3 ways to get data into columns in Word

Jul 8, 2021 | Word Hints and Tips

Have you got a list of data?  But it takes up a lot of vertical space and there is nothing to the right of it? 

Putting the information into multiple columns could be the trick to save this wasted space.  Did you know there are 3 ways to do this though? 

Columns 

With columns you can create a list then show it in up to 12 columns (although 2 or 3 is much more common). 

1. Create your column of data.

2. Select the data.  Make sure the data is not right at the top or right at the bottom of the page or this may not work correctly. 

3. From the Layout tab choose Columns and the number of columns required.

Column options in Word

4. If you require more columns or greater control over the column widths then choose More Columns. 

More Column Options in Word

Tables

A table can be made to look like the data is in columns if the borders of the table are removed after creation.  The table need to be created before the data is added. 

1. From the home tab select Insert Table and either highlight the boxes in the table to the required number of rows and columns or Insert Columns and type in the number of rows and columns needed.

Insert Table Options in Word

2. Type in your data 

3. Select the whole table using the 4 ended arrow that appears at the top left of the table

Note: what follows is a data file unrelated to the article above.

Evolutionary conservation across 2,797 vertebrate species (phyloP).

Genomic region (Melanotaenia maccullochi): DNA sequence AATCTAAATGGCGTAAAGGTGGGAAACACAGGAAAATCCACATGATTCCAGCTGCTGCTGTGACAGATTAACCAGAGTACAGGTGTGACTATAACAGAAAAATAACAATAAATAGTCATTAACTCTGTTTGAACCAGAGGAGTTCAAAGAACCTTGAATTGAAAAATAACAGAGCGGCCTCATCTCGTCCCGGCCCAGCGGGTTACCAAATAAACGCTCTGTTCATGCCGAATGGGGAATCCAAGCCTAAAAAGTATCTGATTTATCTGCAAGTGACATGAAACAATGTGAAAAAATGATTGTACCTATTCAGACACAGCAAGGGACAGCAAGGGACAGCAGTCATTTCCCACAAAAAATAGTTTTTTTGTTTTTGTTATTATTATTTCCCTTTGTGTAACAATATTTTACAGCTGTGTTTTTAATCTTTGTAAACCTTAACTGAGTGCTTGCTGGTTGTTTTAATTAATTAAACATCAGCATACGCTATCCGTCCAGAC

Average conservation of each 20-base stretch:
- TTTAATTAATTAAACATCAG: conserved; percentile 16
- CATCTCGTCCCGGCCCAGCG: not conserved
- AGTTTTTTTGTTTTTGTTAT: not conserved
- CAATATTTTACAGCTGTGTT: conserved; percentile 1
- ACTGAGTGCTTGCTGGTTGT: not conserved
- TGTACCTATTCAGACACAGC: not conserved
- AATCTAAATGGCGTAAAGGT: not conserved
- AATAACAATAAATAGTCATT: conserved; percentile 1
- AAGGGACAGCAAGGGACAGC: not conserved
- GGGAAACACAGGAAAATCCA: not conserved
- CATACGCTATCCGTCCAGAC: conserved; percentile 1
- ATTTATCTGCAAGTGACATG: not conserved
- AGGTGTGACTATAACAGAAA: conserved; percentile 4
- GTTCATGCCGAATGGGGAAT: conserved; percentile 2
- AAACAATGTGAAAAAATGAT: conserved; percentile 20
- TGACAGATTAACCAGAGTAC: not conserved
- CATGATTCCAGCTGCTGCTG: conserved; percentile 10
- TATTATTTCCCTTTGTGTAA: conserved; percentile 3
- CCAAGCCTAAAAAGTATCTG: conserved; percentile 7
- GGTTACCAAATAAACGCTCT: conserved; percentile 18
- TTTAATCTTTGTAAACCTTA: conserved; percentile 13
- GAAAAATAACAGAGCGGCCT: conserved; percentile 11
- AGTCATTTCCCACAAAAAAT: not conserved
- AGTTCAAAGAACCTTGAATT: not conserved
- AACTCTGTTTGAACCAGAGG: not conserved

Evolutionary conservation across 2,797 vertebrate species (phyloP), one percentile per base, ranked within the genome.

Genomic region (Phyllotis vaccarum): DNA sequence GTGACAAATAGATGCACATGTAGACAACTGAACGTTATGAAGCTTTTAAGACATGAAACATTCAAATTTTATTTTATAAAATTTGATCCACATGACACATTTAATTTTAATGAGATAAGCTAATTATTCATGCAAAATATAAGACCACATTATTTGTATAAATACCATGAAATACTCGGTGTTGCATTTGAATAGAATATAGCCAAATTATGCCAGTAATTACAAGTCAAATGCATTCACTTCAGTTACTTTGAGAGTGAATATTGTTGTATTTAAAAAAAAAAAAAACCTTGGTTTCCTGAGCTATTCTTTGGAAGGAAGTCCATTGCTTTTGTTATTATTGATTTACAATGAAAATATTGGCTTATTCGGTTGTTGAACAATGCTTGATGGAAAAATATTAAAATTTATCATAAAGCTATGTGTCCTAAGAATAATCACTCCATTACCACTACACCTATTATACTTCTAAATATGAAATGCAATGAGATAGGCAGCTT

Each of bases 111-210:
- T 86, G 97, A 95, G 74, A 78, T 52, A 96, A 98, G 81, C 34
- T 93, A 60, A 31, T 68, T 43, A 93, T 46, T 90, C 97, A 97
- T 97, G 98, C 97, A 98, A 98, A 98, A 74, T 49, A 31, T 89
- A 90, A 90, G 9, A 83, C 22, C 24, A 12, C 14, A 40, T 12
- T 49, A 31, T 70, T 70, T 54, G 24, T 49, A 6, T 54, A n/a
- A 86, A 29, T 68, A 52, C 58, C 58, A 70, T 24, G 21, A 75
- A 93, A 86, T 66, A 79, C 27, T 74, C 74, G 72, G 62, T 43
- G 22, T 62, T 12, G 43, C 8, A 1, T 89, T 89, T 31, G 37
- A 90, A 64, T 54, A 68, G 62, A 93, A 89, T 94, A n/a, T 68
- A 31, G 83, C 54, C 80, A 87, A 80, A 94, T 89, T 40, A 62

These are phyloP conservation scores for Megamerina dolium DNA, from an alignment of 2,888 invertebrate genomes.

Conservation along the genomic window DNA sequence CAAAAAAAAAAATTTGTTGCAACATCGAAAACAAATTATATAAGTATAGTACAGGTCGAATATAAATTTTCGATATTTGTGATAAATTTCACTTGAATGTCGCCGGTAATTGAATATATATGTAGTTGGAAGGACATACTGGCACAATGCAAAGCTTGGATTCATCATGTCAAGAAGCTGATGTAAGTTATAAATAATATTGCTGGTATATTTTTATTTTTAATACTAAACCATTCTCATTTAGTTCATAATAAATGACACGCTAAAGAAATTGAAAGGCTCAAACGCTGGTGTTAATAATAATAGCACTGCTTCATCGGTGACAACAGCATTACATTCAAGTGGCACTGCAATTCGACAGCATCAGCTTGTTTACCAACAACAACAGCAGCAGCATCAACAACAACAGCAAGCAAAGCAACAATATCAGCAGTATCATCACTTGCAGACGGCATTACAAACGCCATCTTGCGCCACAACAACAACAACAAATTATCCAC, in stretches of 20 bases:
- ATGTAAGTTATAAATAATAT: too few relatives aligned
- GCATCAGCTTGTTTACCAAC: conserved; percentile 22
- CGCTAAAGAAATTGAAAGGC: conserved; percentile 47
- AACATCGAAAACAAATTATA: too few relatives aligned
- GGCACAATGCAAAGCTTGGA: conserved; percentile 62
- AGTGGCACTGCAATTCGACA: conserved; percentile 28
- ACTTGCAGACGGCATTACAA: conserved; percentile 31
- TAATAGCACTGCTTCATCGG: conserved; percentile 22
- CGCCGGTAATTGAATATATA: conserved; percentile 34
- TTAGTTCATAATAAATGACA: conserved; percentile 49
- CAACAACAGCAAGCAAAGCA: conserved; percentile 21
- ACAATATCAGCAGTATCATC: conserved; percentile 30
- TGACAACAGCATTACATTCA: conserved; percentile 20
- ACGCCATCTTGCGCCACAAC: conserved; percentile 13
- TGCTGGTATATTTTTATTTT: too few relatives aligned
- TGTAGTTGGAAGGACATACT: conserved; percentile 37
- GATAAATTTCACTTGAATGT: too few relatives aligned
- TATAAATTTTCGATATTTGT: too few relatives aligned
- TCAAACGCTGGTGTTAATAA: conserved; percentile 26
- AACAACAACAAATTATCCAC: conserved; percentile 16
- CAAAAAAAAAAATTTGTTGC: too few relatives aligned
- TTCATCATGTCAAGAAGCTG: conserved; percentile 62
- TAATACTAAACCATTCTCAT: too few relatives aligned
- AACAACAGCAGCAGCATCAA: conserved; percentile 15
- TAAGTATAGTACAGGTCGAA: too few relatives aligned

4. From the Table Design tab select Borders and No Border.

Tab stops to create columns in Word

Tabs

Tabs are often the option that people find most fiddly but once understood can be just as effective as the other methods described here. 

1. Set up your tab stops on the ruler as required. These are added by changing the tab stop to the required type using the icon to the left of the ruler then clicking on the ruler where you need it to be set.

Delete
    1. Press tab then type in the first entry 
    2. To type the entry at the top of the next column press tab and type in the next entry 
    3. Repeat until all the columns have been filled 
    4. Press ENTER to proceed to the next line 
    5. Repeat steps 2 to 5 until all the data has been entered 

Each of these choices have their merits depending on the situation so it’s impossible to say which one you should use however having knowing the options available is half the battle!! 

Further Reading

If you’ve enjoyed reading about the different ways to get data into columns in Word, there’s some other blogs below that you might find useful:

Want to learn more about Microsoft Word? Then email lara@laramellortraining.co.uk to discuss how I can help or have a look at the Microsoft Word Courses I run.

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